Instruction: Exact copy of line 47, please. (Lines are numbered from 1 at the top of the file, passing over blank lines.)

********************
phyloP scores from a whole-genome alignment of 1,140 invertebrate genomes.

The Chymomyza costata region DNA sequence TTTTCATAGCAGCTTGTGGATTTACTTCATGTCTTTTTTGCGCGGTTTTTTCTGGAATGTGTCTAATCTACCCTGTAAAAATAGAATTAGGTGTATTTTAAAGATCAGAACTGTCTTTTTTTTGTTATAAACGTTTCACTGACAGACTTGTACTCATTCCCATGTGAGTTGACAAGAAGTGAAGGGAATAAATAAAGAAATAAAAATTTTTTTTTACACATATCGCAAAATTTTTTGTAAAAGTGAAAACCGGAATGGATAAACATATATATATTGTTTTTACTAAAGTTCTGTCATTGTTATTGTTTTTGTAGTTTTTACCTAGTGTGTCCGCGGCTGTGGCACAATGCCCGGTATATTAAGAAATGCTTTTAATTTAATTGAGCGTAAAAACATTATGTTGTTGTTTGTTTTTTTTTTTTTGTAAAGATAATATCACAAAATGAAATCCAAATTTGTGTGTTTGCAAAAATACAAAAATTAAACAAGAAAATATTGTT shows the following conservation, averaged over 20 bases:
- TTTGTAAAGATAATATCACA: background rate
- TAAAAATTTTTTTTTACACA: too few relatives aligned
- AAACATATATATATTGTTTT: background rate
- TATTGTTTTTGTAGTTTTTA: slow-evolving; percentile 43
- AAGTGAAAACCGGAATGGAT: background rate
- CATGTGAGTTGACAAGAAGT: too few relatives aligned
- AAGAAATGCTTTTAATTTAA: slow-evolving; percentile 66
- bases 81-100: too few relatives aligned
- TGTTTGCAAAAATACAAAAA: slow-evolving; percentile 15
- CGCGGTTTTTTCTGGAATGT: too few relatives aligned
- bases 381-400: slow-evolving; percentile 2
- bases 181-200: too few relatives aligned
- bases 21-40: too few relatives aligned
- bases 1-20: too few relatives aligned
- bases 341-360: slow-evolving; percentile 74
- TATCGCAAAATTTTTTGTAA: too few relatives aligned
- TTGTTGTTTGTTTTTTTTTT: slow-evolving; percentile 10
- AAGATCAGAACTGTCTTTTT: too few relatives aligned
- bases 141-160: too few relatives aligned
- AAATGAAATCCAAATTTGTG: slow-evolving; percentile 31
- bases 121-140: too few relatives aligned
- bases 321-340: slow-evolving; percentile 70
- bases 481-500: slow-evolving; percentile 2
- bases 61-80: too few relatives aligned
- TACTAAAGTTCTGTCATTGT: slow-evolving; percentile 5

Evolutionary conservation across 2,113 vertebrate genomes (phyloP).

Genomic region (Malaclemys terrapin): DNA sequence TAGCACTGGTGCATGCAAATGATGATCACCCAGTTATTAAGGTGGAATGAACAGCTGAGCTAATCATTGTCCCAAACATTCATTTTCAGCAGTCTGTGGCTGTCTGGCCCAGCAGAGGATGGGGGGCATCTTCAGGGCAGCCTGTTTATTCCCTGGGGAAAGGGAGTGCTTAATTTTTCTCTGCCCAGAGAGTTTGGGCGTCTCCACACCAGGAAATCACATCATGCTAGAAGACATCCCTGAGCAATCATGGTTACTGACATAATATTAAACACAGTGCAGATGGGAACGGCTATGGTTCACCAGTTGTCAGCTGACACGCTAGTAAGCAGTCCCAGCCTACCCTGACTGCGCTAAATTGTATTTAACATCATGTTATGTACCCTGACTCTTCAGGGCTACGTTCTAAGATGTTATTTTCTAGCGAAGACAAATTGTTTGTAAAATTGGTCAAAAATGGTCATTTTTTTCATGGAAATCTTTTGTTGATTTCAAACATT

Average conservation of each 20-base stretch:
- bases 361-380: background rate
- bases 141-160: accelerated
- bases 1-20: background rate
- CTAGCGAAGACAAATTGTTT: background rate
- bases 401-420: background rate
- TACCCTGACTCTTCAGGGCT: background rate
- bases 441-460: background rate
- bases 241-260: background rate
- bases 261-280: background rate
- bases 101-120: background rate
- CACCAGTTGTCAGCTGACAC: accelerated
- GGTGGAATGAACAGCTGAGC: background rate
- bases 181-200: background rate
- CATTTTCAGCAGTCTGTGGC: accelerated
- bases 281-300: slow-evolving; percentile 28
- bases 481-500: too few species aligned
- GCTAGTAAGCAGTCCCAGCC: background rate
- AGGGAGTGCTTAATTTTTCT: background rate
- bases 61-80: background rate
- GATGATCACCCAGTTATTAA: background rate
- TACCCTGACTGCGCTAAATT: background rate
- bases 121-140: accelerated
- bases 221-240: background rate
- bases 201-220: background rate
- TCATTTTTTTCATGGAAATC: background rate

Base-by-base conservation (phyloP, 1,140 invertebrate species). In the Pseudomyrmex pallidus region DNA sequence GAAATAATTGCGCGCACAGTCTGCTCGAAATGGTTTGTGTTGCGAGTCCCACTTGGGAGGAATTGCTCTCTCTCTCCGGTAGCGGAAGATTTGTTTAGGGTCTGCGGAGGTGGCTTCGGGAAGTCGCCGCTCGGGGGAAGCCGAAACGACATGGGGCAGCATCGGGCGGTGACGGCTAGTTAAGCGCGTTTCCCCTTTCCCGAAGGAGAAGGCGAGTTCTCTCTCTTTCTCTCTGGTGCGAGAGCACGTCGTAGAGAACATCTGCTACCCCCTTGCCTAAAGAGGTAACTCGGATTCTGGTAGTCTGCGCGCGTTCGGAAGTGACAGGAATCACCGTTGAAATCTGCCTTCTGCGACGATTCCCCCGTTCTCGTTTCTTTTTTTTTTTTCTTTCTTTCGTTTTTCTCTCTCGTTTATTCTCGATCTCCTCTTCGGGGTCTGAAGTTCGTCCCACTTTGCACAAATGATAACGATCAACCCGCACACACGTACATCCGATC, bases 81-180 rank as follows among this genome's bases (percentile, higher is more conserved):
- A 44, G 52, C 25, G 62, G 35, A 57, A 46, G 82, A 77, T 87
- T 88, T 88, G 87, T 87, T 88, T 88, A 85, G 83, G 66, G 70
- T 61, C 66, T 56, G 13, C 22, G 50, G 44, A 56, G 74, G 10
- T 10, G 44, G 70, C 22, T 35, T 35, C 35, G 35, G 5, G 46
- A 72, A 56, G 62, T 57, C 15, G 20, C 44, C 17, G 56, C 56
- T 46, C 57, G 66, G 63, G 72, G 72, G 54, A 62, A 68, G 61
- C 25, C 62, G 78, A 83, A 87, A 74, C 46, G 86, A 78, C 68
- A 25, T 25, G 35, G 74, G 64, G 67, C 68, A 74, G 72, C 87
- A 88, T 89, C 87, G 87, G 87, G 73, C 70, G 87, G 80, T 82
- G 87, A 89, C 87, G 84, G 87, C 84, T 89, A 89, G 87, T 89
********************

- GCTAGTAAGCAGTCCCAGCC: background rate